19. If I cared about accomodating the intended meaning of a medieval French quip to an accurate transliteral presentation of its grammar in contemporary English, I’d still be writing for Maxim.

    1. Nemo me impunie lacessit, in other words?

      And a common translation of Honi soit is “evil be to him who evil thinks,” which is damn close to yours.

      1. Écoutez, s’il vous plaît, écoutez!

        Honi soit qui mal y pense!

        Un coup d’état? Qu’est-que ce, un coup d’état?

        Tous le monde, écoutez!

        1. Formidable et feudroyante! Cette video m’a donné beaucoup des LOLs et un peu de Hon Hon Hon! Hein? (Excusez mon mal, eh, spelling. Il y a longtemps que je parle cette langue tres joli!)

  20. True, but the “phone hacking story” IS more important than the stories that the criminal phone hacking enabled them to write in the first place.

  21. On the radio this morning I was told that David Cameron (prime minister of the UK) was interrupting a foreign trip to fly back and deal with the greatest crisis of his administration, this scandal.


    I mean sure, its important and disturbing because of the police corruption in particular but the greatest crisis of his administration? Has anybody been looking at the world?

      1. David Cameron was “looking at the world” after Murdoch’s papers made him Prime Minister by incessantly attacking Gordon Brown for years — and even then, Cameron couldn’t even win an election.

        The Times is garbage, and has been for years; the move to a tabloid format was quite apt.

  22. I do believe they forgot panes 2 and 3 of it…

    Exit right 2 workmen carrying out wooden prop picture of starving children with eyeholes and mouth hole revealing Rupert Murdoch. Enter Left 2 servants carrying lunch and champagne for Mr. Roberts followed by executive assistant of some sort

    Pane 3: Mr Murdoch eating while talking to executive assistant:
    EA: What should we do about this problem in Africa.
    RM: Bribe some of their policemen, that should improve things.
    RM: Oh and see in any of those children have messages on their cellphones.

  23. Surely the editor of the newspaper is the one who sets the tone, operational ethics etc of a paper. The chief executive should not be involved.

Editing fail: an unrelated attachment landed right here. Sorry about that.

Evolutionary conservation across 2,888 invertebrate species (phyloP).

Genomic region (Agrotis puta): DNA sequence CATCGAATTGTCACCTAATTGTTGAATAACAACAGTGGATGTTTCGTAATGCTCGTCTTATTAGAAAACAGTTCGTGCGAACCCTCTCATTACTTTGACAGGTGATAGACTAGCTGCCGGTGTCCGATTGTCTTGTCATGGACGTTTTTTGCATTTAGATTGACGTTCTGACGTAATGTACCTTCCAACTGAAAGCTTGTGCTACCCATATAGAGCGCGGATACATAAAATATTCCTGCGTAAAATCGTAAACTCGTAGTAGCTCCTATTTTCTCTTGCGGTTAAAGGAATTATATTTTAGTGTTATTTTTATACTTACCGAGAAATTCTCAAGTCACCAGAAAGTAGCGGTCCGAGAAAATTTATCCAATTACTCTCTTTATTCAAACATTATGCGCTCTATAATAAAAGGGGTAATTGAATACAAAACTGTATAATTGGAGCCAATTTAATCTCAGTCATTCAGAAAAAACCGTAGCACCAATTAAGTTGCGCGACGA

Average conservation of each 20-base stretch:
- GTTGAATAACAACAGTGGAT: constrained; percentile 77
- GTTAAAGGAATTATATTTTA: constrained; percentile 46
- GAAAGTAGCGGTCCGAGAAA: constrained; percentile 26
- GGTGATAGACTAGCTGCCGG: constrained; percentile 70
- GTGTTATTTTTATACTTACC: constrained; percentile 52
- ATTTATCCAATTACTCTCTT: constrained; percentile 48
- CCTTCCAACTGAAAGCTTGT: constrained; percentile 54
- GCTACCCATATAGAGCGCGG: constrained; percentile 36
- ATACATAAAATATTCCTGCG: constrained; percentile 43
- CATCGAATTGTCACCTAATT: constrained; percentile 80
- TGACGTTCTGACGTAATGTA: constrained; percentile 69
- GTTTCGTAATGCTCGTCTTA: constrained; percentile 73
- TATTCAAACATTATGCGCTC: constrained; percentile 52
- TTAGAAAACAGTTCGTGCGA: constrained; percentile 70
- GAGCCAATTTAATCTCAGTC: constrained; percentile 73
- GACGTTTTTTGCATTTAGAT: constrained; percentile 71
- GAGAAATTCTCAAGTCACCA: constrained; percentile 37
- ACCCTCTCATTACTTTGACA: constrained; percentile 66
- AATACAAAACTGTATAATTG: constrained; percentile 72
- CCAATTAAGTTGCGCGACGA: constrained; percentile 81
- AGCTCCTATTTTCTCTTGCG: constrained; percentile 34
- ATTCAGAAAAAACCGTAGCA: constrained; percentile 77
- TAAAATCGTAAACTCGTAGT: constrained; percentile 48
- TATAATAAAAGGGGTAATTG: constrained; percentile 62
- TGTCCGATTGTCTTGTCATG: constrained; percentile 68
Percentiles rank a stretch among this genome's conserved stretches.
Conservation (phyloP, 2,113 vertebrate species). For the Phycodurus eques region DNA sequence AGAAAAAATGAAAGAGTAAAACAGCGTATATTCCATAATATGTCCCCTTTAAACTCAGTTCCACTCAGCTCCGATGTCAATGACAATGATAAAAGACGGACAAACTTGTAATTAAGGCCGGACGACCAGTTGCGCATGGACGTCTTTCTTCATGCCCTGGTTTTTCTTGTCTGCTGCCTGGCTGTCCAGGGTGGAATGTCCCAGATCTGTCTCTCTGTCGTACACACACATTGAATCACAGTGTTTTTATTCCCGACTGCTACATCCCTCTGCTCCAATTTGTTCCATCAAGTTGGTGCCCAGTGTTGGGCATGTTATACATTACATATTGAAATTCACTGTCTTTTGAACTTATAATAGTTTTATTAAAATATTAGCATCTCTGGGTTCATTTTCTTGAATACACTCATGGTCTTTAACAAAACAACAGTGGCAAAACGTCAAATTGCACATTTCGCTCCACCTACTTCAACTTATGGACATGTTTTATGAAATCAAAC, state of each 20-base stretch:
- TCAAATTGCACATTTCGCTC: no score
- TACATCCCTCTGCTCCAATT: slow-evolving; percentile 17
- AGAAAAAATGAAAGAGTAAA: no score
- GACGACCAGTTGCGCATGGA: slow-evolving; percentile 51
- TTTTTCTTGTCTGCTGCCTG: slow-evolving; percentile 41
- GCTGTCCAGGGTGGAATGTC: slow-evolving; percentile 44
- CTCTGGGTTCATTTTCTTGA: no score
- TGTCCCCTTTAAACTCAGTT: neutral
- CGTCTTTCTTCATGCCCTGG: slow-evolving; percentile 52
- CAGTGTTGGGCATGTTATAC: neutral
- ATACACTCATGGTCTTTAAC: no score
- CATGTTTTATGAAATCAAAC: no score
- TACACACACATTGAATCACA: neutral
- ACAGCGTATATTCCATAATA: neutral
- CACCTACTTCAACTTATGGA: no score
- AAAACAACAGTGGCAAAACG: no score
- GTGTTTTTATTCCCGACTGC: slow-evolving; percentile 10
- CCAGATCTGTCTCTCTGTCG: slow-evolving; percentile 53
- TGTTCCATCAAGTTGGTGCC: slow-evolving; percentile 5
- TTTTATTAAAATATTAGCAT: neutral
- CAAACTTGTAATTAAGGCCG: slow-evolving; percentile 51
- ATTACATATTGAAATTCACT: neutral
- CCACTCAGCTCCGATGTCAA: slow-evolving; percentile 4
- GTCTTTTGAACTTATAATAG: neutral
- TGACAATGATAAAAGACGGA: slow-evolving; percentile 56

If you live in the UK, the saturated coverage of the scandal has pushed more pertinent issues (like the famine, eurozone problems etc) off the main pages and this is what the cartoon is trying to get across.

  24. I’m having trouble deciding whether this is actually an attempt to downplay the scandal, or just someone who was delighted at the excuse to draw racist caricatures.

  25. Substitute in the cartoon balloon: “I’ve had a bellyful of celebrity interviews…” and shoot it back at them.

  26. Do ya think that the Somali pirates could chip in a few millions
    from their hostage loot? I doubt it, but open to be surprised.

  27. Er..hang on. What exactly is the point you’re trying to make?

    All the cartoon is saying is that there are other issues also in the news (and, you know, starving people is a pretty big thing).

    It’s not saying lets all ignore the phone hacking in any way.

    What’s on the guardian today? above the title – “off taste, the new rules of fashion” and one for “my life among Hollywood royalty” then followed by actual stories (as any other paper). Their cartoon is on the Euro – another big story that’s being squeezed out by the hacking stuff

    and what’s on the Times (website at least) also actual stories, “PM: Murdoch ‘has questions to answer’ on phone hacking”

    The Times has been pretty good on the whole story, obviously enjoying digging into their red top chums (I don’t think they ever liked being under the same NI banner).

    True, they’re not faultless (and go a little quiet at times) and get things wrong (like the guardian do too) but then news will always be a little biased – it’s up to you to make up your own minds really